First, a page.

Found footage has a secure home in horror movies, and with Europa Report the science fiction genre gets its best found footage film to date. From director Sebastián Cordero, his first English-language film Europa Report tells the story of a privately funded space mission to one of Jupiter’s Moons. The hope of the crew, and the company behind them, is to find signs of life–albeit at the molecular level in the ice or water; or nothing at all. Europa Report takes place far in the future, where technology makes it possible to send astronauts into space for years at a time without the use of the sleeping pods the genre is so fond of, a la Alien.
There will not be an opportunity to formally meet the astronauts in Europa Report, even if the film is set-up like a documentary, because all of the footage shown and compiled is from the on-board cameras of the ship and interviews with the people involved in the mission on Earth–the investors, so to speak. There is one crew member’s journal interviews that are played, whether or not they take place during or after the mission is a mystery held until the final moments of the movie. To this effect, the camera angles are consistently canted, the scenes claustrophobic as they mimic the small spaces of the spaceship through a full-frame atmosphere, and what is seen or heard not always clear to the viewer as the camera can only “catch” what it is aimed towards, or near enough to. This is part of the fun while watching Europa Report, you have to use your imagination just as the crew does to envision what lurks under the ice of Jupiter’s Moon, if anything. A porthole view does not give much detail, nor does a camera attached to an astronaut’s spacesuit. Until, it does.
Director Cordero compiles the footage in a sequential narrative fashion. There is the waiting period, as the ship makes its way towards Jupiter. The inevitable moments of boredom the crew experiences, the missing of their family at home, and other tried and true story beats in a science fiction space movie. The mission is not without its problems technically, and the astronauts have their boats with malfunctions and hiccups. They are not by any means experienced in long distance space travel, but no one is at this point. While Cordero keeps things structured he also manages to evoke mystery, occasionally jumping around events in order to heighten the suspense and curiosity of the viewer. A crew member dies, but the story of how this happened, and why another is ultimately disintegrating mentally are not alerted to immediately. Its a bold choice by Cordero, and a necessary one in order to keep interest from the viewer before the inevitable landing on Jupiter’s Moon. What comes then is pure science fiction euphoria, as the exploration takes dramatic turns that are improbably exciting–the possible discovery of life–and equally terrifying as the unknown elements of the Moon become the greatest foe to this crew.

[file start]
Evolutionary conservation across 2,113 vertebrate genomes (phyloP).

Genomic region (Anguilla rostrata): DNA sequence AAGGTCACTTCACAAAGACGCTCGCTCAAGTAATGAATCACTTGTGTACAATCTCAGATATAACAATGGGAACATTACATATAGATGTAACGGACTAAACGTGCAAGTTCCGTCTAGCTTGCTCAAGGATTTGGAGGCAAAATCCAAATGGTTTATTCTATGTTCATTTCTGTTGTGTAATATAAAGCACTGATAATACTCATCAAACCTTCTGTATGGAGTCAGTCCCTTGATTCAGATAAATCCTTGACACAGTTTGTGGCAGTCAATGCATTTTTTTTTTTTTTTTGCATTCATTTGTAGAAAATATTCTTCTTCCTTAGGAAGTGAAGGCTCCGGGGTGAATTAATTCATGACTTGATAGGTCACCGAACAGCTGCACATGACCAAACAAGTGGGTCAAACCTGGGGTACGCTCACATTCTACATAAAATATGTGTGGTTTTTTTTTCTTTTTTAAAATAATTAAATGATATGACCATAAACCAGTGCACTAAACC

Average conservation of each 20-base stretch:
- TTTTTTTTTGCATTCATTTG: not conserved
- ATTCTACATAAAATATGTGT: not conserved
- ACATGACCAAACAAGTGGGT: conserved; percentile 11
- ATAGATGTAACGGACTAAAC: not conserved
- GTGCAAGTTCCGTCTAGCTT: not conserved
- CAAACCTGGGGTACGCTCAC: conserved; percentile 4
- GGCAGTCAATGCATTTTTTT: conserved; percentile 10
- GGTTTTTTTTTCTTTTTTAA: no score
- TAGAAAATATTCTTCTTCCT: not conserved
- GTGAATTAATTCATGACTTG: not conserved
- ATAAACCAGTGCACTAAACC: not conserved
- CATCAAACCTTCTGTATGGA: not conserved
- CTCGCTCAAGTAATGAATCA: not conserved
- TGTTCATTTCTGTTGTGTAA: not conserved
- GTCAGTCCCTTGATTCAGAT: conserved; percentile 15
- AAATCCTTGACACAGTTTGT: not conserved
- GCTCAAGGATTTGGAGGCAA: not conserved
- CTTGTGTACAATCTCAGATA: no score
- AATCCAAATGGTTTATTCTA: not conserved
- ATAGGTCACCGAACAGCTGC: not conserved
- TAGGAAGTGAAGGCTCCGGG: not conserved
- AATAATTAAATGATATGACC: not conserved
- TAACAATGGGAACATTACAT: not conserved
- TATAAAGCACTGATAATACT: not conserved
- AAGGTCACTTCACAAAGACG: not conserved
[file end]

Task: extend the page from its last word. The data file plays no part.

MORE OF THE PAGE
Europa Report does take its astronauts to Jupiter’s Moon, and there is plenty of footage once they arrive to make for an exciting third act of the movie. Its not so much what happens on board the ship, but what happens outside and the fact that the outer icy area is not accessible easily to a crew member; nor is the water below. One goes out, something drastic occurs, and the others are left with only the screams, the brief images from a suit’s camera, or the light that flashes in the ship’s window. Its all very mysterious, very questionable, and altogether thrilling to watch for the science fiction fanatic who dreams of space exploration as a reality, and the possible thrills and horrors of finding life on another planet. Europa Report does not have an inevitable ending, because the entire movie is based on events that have already ended. It only exists as a time capsule for viewers to discover, and to imagine the possibilities of what we don’t know beyond our own World. What you will find is exhilarating, horrifying, and everything a science fiction space exploration film should be.
(USA, 2013, 90 mins)
Directed By: Sebastián Cordero
Executive Producer: Jeremy Kipp Walker
Producer: Ben Browning
Screenwriter: Philip Gelatt
Cinematographer: Enrique Chediak
Editors: Aaron Yanes, Alexander Kopit, Craig Mckay, Livio Sanchez
Cast: Daniel Wu, Sharlto Copley, Christian Camargo, Karolina Wydra, Michael Nyqvist, Anamaria Marinca, Embeth Davidtz, Isiah Whitlock Jr, Dan Fogler
Music: Bear McCreary